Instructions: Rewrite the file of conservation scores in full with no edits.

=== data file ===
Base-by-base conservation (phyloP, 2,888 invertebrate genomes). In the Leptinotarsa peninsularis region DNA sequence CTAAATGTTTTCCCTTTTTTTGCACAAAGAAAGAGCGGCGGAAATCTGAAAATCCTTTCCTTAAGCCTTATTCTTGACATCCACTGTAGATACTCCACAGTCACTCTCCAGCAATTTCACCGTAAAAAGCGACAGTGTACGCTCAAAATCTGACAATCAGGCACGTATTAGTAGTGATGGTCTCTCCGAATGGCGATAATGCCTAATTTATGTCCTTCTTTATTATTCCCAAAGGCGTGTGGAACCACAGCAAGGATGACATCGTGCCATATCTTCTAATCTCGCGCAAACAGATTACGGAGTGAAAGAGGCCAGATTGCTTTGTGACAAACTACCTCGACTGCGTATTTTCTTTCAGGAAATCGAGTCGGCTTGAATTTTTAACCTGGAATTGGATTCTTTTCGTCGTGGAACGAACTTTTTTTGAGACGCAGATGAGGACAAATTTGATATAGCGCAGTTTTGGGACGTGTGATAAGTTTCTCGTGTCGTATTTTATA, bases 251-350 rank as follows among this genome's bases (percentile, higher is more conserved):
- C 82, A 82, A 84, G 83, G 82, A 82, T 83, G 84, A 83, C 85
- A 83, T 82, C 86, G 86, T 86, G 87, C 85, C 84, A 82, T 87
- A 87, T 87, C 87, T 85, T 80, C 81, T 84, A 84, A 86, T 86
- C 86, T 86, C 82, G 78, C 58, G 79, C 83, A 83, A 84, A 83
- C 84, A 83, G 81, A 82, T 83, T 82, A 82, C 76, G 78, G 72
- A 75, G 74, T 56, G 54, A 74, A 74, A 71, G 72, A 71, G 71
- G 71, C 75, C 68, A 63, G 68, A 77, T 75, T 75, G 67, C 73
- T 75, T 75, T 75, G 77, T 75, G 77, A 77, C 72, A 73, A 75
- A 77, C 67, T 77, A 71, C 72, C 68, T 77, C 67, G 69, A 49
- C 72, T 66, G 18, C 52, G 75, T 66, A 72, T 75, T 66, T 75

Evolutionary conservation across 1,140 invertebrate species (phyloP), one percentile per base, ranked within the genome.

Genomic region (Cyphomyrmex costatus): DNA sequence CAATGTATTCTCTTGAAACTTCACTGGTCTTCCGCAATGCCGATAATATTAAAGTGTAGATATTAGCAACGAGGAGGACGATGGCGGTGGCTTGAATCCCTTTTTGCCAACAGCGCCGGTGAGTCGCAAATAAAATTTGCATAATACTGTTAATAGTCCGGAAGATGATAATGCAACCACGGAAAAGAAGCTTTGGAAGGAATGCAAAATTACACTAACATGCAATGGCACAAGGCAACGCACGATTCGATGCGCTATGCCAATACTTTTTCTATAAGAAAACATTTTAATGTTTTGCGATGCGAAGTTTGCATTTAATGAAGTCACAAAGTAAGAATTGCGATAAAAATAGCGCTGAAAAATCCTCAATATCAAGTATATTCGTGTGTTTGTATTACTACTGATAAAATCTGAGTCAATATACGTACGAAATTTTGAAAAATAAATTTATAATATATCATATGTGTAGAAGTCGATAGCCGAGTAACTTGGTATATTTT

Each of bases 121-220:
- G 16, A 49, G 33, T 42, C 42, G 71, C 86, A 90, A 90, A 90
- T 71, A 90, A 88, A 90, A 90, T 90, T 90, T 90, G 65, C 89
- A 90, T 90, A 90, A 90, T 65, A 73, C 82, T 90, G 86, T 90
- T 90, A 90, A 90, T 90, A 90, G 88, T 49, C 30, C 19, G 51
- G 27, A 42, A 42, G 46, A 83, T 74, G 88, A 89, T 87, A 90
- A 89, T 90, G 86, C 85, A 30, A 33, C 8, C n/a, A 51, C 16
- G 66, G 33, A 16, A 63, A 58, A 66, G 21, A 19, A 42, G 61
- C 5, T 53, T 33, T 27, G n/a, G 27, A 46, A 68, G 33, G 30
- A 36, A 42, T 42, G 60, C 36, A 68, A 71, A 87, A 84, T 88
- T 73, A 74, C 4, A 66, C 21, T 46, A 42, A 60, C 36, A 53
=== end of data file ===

Base-by-base conservation (phyloP, 2,888 invertebrate genomes). In the Leptinotarsa peninsularis region DNA sequence CTAAATGTTTTCCCTTTTTTTGCACAAAGAAAGAGCGGCGGAAATCTGAAAATCCTTTCCTTAAGCCTTATTCTTGACATCCACTGTAGATACTCCACAGTCACTCTCCAGCAATTTCACCGTAAAAAGCGACAGTGTACGCTCAAAATCTGACAATCAGGCACGTATTAGTAGTGATGGTCTCTCCGAATGGCGATAATGCCTAATTTATGTCCTTCTTTATTATTCCCAAAGGCGTGTGGAACCACAGCAAGGATGACATCGTGCCATATCTTCTAATCTCGCGCAAACAGATTACGGAGTGAAAGAGGCCAGATTGCTTTGTGACAAACTACCTCGACTGCGTATTTTCTTTCAGGAAATCGAGTCGGCTTGAATTTTTAACCTGGAATTGGATTCTTTTCGTCGTGGAACGAACTTTTTTTGAGACGCAGATGAGGACAAATTTGATATAGCGCAGTTTTGGGACGTGTGATAAGTTTCTCGTGTCGTATTTTATA, bases 251-350 rank as follows among this genome's bases (percentile, higher is more conserved):
- C 82, A 82, A 84, G 83, G 82, A 82, T 83, G 84, A 83, C 85
- A 83, T 82, C 86, G 86, T 86, G 87, C 85, C 84, A 82, T 87
- A 87, T 87, C 87, T 85, T 80, C 81, T 84, A 84, A 86, T 86
- C 86, T 86, C 82, G 78, C 58, G 79, C 83, A 83, A 84, A 83
- C 84, A 83, G 81, A 82, T 83, T 82, A 82, C 76, G 78, G 72
- A 75, G 74, T 56, G 54, A 74, A 74, A 71, G 72, A 71, G 71
- G 71, C 75, C 68, A 63, G 68, A 77, T 75, T 75, G 67, C 73
- T 75, T 75, T 75, G 77, T 75, G 77, A 77, C 72, A 73, A 75
- A 77, C 67, T 77, A 71, C 72, C 68, T 77, C 67, G 69, A 49
- C 72, T 66, G 18, C 52, G 75, T 66, A 72, T 75, T 66, T 75

Evolutionary conservation across 1,140 invertebrate species (phyloP), one percentile per base, ranked within the genome.

Genomic region (Cyphomyrmex costatus): DNA sequence CAATGTATTCTCTTGAAACTTCACTGGTCTTCCGCAATGCCGATAATATTAAAGTGTAGATATTAGCAACGAGGAGGACGATGGCGGTGGCTTGAATCCCTTTTTGCCAACAGCGCCGGTGAGTCGCAAATAAAATTTGCATAATACTGTTAATAGTCCGGAAGATGATAATGCAACCACGGAAAAGAAGCTTTGGAAGGAATGCAAAATTACACTAACATGCAATGGCACAAGGCAACGCACGATTCGATGCGCTATGCCAATACTTTTTCTATAAGAAAACATTTTAATGTTTTGCGATGCGAAGTTTGCATTTAATGAAGTCACAAAGTAAGAATTGCGATAAAAATAGCGCTGAAAAATCCTCAATATCAAGTATATTCGTGTGTTTGTATTACTACTGATAAAATCTGAGTCAATATACGTACGAAATTTTGAAAAATAAATTTATAATATATCATATGTGTAGAAGTCGATAGCCGAGTAACTTGGTATATTTT

Each of bases 121-220:
- G 16, A 49, G 33, T 42, C 42, G 71, C 86, A 90, A 90, A 90
- T 71, A 90, A 88, A 90, A 90, T 90, T 90, T 90, G 65, C 89
- A 90, T 90, A 90, A 90, T 65, A 73, C 82, T 90, G 86, T 90
- T 90, A 90, A 90, T 90, A 90, G 88, T 49, C 30, C 19, G 51
- G 27, A 42, A 42, G 46, A 83, T 74, G 88, A 89, T 87, A 90
- A 89, T 90, G 86, C 85, A 30, A 33, C 8, C n/a, A 51, C 16
- G 66, G 33, A 16, A 63, A 58, A 66, G 21, A 19, A 42, G 61
- C 5, T 53, T 33, T 27, G n/a, G 27, A 46, A 68, G 33, G 30
- A 36, A 42, T 42, G 60, C 36, A 68, A 71, A 87, A 84, T 88
- T 73, A 74, C 4, A 66, C 21, T 46, A 42, A 60, C 36, A 53